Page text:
Panther is up 183% this week, with none other than Black Panther to thank. The new Marvel movie is breaking stereotypes and redefining how we look at black superheroes . . . and it’s amazing. Rolling Stone sums it up:

“Yet Black Panther already feels different from all of this. Coogler has set out to do something with the modern black superhero that all previous iterations have fallen short of doing: making it respectable, imaginative and powerful. The Afro-punk and Afrofuturism aesthetics, the unapologetic black swagger, the miniscule appearances from non-black characters – it’s an important resetting of a standard of what’s possible around creating a mythology for a black superhero. The trailers point to a new direction for depicting not only black superheroes, but also how we imagine our heroes. He’s not being played for laughs. He’s not a sidekick or born out of dire circumstances. His story, one of an ingrained birthright, legacy and royalty is a stark difference for how we tend to treat most black superheroes – and black superhero movies.”

With all of the action against politics this week, it’s interesting to learn that some are fighting for linguistic equality and against linguistic prejudice too. Up 440% this week in searches, linguistic has been a topic of debate.

Yale University puts it this way, “Linguistic prejudice is a form of prejudice in which people hold implicit biases about others based on the way they speak.” Yale and others are fighting to show that there is no “right way” to speak English, and that the discrimination some people face for speaking in dialects or regionalisms is an unfair bias.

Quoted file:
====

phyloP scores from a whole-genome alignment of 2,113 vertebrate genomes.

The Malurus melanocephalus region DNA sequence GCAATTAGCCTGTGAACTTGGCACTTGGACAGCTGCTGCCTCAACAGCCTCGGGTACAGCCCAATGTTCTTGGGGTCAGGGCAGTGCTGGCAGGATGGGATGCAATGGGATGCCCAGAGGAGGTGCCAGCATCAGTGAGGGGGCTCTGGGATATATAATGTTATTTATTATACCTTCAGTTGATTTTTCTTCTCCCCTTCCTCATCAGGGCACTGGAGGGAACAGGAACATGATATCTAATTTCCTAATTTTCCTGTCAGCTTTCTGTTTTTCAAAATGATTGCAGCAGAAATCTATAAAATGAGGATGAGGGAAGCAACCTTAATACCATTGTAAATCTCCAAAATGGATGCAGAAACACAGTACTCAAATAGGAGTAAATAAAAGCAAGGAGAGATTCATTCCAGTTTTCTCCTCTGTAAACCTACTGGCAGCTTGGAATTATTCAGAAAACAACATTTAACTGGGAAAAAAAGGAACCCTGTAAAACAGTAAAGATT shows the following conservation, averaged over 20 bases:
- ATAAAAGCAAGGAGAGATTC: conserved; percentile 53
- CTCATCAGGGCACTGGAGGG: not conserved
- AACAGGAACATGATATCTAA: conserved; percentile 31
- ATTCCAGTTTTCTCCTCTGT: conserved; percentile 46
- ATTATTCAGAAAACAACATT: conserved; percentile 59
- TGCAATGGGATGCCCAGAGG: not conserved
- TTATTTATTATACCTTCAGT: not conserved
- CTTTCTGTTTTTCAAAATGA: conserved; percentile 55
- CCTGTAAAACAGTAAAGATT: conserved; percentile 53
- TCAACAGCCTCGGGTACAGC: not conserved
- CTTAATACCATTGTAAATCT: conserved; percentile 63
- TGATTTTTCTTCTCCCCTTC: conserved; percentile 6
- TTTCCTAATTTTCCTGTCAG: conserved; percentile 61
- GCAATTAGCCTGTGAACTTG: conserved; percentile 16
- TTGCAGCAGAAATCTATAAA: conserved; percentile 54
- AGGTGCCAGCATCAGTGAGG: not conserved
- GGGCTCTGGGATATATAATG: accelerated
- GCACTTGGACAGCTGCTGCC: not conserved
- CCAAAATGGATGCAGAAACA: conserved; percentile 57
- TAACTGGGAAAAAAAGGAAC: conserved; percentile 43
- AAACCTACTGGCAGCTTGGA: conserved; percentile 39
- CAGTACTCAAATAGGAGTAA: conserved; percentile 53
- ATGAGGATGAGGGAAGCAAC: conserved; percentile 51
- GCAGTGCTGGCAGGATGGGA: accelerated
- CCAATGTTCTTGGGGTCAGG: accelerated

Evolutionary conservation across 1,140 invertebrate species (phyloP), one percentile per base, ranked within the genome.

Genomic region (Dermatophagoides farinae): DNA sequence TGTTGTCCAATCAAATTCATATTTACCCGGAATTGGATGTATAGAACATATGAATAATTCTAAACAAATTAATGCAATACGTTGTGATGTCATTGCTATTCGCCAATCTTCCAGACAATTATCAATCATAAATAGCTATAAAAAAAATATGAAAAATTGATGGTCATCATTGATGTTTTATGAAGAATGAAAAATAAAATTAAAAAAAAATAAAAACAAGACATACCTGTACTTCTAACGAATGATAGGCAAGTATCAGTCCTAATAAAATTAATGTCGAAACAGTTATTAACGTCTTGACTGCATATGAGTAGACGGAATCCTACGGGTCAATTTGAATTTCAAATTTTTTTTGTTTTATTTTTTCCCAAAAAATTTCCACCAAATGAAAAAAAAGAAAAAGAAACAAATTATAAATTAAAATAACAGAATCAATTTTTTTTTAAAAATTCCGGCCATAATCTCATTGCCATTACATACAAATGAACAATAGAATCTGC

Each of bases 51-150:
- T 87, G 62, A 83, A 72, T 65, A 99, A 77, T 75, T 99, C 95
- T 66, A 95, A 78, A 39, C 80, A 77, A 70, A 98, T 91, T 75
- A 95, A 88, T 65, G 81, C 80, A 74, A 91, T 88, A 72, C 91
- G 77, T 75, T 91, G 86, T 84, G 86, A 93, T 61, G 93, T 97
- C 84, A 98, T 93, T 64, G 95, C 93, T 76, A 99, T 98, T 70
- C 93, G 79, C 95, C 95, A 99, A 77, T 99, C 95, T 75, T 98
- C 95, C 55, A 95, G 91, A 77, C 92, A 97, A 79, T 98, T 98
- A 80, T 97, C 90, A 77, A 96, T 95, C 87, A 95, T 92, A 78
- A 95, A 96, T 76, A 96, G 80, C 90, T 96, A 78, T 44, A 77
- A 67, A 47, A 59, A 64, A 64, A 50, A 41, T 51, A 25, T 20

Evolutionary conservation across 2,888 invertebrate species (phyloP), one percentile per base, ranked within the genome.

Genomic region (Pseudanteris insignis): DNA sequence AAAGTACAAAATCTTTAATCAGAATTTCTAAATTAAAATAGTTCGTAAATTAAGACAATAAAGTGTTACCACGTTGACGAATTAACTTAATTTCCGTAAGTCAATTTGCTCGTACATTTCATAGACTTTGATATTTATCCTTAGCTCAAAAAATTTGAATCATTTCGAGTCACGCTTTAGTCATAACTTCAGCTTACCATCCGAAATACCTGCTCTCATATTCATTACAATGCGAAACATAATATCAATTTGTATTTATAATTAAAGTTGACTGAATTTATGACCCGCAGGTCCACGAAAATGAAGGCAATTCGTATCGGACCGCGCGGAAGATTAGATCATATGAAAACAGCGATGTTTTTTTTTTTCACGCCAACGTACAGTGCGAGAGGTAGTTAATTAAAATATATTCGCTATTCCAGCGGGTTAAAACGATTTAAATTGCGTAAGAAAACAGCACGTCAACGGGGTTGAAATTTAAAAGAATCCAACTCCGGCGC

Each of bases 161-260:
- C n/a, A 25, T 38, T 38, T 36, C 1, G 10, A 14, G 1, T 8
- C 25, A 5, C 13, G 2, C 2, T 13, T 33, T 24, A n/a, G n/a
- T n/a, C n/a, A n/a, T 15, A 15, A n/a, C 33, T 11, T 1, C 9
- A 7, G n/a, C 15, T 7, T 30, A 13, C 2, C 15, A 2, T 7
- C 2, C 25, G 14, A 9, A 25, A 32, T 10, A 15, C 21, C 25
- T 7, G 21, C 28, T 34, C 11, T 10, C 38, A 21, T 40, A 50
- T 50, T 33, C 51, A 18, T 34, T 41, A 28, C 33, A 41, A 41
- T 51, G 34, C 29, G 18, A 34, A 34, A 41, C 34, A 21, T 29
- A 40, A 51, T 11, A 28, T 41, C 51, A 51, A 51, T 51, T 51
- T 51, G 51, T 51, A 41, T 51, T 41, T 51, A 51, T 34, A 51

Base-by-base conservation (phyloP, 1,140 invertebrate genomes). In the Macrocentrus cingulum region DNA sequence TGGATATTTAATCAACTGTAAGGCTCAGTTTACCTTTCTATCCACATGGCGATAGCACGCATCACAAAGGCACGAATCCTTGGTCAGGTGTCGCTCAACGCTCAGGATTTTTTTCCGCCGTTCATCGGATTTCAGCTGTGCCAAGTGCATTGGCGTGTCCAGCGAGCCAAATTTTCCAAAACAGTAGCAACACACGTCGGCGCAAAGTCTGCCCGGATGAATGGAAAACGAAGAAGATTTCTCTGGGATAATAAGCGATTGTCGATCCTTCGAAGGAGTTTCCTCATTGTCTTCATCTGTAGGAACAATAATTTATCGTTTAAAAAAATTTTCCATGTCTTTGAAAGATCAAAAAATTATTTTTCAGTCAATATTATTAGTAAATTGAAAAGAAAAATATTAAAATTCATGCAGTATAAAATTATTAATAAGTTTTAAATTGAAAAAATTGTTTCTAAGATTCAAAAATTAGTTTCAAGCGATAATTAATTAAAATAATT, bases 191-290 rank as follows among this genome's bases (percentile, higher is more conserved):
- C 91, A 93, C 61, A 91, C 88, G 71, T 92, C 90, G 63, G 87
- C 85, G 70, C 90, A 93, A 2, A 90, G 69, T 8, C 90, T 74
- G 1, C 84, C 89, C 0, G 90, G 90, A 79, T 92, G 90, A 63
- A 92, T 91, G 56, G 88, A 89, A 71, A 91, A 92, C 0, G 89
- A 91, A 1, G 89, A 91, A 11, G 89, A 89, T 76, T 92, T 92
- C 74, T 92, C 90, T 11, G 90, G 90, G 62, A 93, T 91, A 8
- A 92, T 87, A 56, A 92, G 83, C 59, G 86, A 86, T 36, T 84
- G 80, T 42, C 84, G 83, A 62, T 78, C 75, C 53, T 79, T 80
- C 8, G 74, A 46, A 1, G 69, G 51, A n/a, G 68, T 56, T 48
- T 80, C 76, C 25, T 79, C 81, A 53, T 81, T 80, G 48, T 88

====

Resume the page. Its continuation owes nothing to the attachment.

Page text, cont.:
Yet, it’s not just English that faces these problems. February 21st was declared International Mother Language Day, and India is using it to fight against biases and prejudices put on people who don’t speak Hindi, specifically those who want to take the railway exams and gain a profession.For more about linguistic prejudices, check out our piece on AAVE or Ebonics and how it has had to battle against the “right way” to speak English.

Weirdly, sweat was up 287% in searches this week. This is seemingly due to a wearable microfluidic sweat analytics system (that’s a mouthful). What does this mean? Well, according to Northwestern, “The device measures sweat and sweat biomarkers accurately and in real time, allowing athletes, military personnel, fitness pros and others to monitor sweat rate and electrolyte loss, so they can keep hydrated, replenish their electrolytes and stay on top of their game.”

Also, sweat seems to be helping out those with conditions like diabetes as engineers at Glasgow University developed a wearable sweat-monitoring device that could eliminate the need for pin-prick blood tests.

And, Japan had a sweat story too . . . “No-sweat exercise may prolong life for elderly men.” Hmm.

Billy Graham, an influential US evangelist died this week, prompting increases in searches for the word by 167%. According to CNBC, “He became a spiritual counselor to presidents and was the most widely heard Christian evangelist in history.”

“Graham’s message was not complex or unique, yet he preached with a conviction that won over audiences worldwide.” He wasn’t an activist, but he had expressed regret for not being more definitive in movements, like civil rights. He also actively opposed same-sex marriage. It’s said that no other evangelist is expected to have his level of influence again.

Up 818% in searches, incontrovertible made news after the National Security Advisor (McMaster) said on Saturday that it is now “incontrovertible” Russia interfered in the 2016 election. Here’s the direct quote: “As you can see with the FBI indictment, the evidence is now really incontrovertible and available in the public domain, whereas in the past it was difficult to attribute.”

Trump wasn’t a fan of this though, and he’s since fired back saying:

Whose team is he on if not his own staff . . .